The sun was still rising as police officers began to arrive at Furman University on Thursday for the funeral of a young officer who died in the line of duty last week.
Clad in dark dress uniforms, they marched steadily into Timmons Arena, joining the estimated 4,000 people who came to honor the memory of Officer Allen Jacobs.
Jacobs, 28, was shot and killed March 18 while chasing a fleeing suspect in Nicholtown — the first Greenville city police officer to die in the line of duty in two decades.
"That moment seemed like all the air got sucked out," the Rev. Thomas King said. "Everything seemed to be put on hold."
The son of two Bob Jones University professors, Jacobs attended Bob Jones Academy and served as a sergeant in U.S. Army in the 82nd Airborne Division.
He joined the Greenville Police Department in 2011 and was a member of the SWAT and Community Response teams. He played basketball on Friday nights with local youth, visited schools to talk to students about gang violence.
Jacobs was "the kind of cop you wanted working in your community," said Sgt. Mike Yearout, who trained Jacobs when he was a new recruit.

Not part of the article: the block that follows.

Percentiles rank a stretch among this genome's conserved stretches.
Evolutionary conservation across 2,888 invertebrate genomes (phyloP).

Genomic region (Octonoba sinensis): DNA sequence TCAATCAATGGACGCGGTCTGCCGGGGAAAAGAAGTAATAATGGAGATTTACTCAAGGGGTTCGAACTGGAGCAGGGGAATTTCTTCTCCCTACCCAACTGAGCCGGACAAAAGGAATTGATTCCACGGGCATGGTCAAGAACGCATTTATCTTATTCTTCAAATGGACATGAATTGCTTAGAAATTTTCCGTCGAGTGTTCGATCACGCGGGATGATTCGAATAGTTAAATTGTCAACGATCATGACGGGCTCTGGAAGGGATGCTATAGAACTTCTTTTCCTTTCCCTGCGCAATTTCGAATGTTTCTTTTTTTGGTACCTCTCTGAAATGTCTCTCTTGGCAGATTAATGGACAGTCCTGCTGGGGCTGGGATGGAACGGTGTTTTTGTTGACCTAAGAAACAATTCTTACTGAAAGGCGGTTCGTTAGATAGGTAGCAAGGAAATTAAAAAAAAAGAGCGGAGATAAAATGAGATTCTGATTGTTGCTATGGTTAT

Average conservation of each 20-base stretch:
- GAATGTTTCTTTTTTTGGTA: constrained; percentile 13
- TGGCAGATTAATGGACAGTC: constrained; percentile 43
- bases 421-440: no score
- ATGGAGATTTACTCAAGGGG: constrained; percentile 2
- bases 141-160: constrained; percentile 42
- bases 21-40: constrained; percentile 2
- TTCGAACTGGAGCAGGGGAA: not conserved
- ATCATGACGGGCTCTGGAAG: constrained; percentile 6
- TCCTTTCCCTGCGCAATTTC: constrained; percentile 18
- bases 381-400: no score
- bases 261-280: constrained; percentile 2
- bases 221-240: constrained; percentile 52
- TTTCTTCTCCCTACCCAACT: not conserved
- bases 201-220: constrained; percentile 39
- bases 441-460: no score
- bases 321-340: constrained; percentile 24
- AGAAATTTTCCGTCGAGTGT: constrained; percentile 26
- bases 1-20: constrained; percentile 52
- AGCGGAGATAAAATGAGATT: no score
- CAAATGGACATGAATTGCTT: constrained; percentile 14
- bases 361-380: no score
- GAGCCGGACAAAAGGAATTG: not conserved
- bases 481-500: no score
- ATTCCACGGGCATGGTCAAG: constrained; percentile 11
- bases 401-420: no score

Yearout described Jacobs as a "cop's cop," full of integrity and passionate about his job. He was driven, motivated.
"You couldn't hold him back," another officer said.
Over his policing career, Jacobs earned more than 30 training certificates, was involved in community education programs and honored with a Purple Heart for an injury he sustained while patrolling a Westside neighborhood.
But those who spoke at his funeral said Jacobs was also a kid at heart. He loved playing video games and baseball. When he smiled, "it was like he just stole a cookie, and he was 6 years old, and his mother just caught him," said police chaplain Monty Carter.
Jacobs is survived by sons Michael, 6, and Dillon, 5, and wife Meghan. They were married in the Rose Garden at Furman last June in a ceremony officiated by a police chaplain.
Following the service, eight officers carried Jacobs' coffin to Coleman Memorial Cemetery in Travelers Rest. The funeral procession stretched for miles as officers from across the state paid their respects to one of their own.
The funeral procession stretched for miles. American flags fluttered on either side of the highway, and blue balloons adorned streetlights at nearly every intersection.
At Augusta Circle Elementary School, students wore blue and formed the shape of a heart in honor of Jacobs, who was a frequent visitor.
As they stood for a picture, a third grader looked up at the sky and said: "Officer Jacobs is looking down. He sees us.”